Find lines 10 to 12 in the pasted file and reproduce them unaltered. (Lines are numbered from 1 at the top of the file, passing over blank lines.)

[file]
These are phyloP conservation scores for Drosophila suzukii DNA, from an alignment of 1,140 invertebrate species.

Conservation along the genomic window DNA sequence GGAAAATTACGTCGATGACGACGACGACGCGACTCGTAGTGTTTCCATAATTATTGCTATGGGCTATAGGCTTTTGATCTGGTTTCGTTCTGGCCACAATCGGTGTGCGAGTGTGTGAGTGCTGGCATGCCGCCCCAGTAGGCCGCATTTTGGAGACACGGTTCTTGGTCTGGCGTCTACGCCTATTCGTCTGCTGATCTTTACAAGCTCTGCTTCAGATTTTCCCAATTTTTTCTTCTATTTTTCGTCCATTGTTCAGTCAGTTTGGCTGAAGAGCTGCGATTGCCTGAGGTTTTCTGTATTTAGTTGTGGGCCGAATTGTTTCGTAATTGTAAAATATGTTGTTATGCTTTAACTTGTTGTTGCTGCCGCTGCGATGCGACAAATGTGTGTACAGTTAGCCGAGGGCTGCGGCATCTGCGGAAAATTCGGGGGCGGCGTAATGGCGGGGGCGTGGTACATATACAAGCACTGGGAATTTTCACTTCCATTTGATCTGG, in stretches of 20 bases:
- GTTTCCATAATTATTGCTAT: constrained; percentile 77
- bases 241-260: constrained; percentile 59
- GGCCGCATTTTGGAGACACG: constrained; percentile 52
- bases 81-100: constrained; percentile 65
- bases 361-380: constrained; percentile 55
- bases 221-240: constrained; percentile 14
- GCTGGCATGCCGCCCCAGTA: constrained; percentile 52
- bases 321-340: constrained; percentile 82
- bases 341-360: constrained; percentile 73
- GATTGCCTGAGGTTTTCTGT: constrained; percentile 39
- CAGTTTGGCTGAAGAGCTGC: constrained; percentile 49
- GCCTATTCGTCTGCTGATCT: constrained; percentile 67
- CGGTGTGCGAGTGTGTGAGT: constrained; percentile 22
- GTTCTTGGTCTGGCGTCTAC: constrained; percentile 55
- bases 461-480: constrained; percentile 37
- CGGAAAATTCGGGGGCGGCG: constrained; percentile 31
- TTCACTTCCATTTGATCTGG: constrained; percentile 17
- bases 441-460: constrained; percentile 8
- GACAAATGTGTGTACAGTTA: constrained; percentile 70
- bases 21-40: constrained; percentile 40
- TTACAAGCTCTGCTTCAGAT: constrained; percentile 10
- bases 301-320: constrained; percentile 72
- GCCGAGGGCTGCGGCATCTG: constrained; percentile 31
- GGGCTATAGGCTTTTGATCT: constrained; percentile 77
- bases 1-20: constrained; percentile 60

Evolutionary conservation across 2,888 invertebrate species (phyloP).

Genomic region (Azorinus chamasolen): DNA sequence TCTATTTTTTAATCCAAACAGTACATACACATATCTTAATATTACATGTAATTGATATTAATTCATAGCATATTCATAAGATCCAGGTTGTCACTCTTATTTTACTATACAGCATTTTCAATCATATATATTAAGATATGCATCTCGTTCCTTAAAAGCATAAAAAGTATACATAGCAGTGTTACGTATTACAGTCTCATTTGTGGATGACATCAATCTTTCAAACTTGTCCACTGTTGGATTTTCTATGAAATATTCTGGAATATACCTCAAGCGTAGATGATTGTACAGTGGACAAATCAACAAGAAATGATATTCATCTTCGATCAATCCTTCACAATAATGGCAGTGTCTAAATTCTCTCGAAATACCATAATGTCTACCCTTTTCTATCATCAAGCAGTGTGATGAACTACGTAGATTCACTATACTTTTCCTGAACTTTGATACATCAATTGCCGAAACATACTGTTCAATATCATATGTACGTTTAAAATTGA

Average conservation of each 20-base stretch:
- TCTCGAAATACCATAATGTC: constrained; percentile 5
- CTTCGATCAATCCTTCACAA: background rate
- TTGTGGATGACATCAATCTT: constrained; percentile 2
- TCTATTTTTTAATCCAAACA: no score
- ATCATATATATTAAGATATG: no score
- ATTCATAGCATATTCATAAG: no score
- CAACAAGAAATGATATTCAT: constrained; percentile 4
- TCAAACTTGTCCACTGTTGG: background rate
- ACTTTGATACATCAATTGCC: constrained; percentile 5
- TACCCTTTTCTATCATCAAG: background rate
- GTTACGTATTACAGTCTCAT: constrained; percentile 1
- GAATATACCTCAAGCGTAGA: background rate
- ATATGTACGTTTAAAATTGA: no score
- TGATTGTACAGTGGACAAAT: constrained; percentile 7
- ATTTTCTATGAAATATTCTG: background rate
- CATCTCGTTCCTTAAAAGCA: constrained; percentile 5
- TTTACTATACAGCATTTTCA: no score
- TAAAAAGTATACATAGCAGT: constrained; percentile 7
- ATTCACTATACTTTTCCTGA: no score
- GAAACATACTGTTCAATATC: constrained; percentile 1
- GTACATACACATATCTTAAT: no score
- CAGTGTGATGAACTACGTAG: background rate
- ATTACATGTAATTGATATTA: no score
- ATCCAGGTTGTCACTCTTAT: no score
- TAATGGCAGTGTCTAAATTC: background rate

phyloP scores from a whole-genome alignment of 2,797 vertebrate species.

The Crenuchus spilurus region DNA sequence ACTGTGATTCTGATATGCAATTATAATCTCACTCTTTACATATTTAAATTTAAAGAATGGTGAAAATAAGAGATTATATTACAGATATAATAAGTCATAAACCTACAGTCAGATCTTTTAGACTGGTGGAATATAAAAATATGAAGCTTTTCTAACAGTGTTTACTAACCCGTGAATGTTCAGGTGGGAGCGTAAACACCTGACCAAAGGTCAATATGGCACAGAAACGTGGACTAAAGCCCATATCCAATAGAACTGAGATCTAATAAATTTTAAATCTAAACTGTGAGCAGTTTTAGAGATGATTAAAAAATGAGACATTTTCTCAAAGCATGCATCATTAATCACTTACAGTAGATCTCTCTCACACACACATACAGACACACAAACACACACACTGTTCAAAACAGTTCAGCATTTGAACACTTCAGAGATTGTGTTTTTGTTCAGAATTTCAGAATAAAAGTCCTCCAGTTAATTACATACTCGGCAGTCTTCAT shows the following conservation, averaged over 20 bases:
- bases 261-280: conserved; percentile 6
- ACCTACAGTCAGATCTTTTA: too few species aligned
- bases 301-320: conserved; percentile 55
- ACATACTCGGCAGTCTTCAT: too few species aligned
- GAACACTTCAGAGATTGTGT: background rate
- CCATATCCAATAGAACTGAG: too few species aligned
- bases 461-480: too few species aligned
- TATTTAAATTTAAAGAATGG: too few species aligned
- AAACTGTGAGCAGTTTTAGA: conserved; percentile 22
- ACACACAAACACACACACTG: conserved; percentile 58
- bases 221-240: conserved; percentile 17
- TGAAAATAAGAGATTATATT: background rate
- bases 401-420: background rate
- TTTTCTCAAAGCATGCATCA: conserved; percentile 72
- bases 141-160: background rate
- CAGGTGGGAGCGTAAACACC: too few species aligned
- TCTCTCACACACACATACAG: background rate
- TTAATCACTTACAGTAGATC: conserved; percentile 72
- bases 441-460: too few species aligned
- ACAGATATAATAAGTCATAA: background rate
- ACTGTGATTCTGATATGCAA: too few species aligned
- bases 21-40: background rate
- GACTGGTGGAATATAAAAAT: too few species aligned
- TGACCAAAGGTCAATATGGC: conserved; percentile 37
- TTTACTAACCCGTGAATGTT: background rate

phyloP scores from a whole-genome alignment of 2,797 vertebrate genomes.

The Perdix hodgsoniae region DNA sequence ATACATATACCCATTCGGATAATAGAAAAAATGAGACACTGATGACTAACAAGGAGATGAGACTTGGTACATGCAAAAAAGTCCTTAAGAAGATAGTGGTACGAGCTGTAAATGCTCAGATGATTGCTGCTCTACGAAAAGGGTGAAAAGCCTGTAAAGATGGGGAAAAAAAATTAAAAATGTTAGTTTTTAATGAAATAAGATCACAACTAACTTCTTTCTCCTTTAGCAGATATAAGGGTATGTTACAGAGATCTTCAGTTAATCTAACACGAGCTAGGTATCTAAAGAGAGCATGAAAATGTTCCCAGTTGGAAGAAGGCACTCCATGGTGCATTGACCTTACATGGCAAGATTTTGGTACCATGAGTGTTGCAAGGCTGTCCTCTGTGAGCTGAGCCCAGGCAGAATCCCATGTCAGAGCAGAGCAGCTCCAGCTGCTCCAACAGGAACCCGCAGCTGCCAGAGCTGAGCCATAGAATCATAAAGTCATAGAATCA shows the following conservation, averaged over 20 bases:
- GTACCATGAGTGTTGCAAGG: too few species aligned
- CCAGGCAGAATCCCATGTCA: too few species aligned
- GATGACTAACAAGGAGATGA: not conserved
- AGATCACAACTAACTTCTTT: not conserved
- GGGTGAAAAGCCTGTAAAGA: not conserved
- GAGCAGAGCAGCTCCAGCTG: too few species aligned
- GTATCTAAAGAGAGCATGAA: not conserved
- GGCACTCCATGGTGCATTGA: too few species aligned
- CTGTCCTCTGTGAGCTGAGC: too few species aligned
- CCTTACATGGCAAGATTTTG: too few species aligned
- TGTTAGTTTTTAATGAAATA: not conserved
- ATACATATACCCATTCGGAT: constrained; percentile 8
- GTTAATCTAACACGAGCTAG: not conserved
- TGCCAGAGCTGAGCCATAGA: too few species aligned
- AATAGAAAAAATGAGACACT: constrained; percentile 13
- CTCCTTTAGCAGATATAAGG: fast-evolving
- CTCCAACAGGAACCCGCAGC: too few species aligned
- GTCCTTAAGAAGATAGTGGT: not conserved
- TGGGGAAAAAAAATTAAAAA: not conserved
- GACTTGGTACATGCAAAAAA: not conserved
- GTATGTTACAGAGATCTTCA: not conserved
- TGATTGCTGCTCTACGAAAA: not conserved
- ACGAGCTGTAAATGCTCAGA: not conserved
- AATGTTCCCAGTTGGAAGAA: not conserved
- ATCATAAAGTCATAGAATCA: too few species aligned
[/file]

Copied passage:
- bases 321-340: constrained; percentile 82
- bases 341-360: constrained; percentile 73
- GATTGCCTGAGGTTTTCTGT: constrained; percentile 39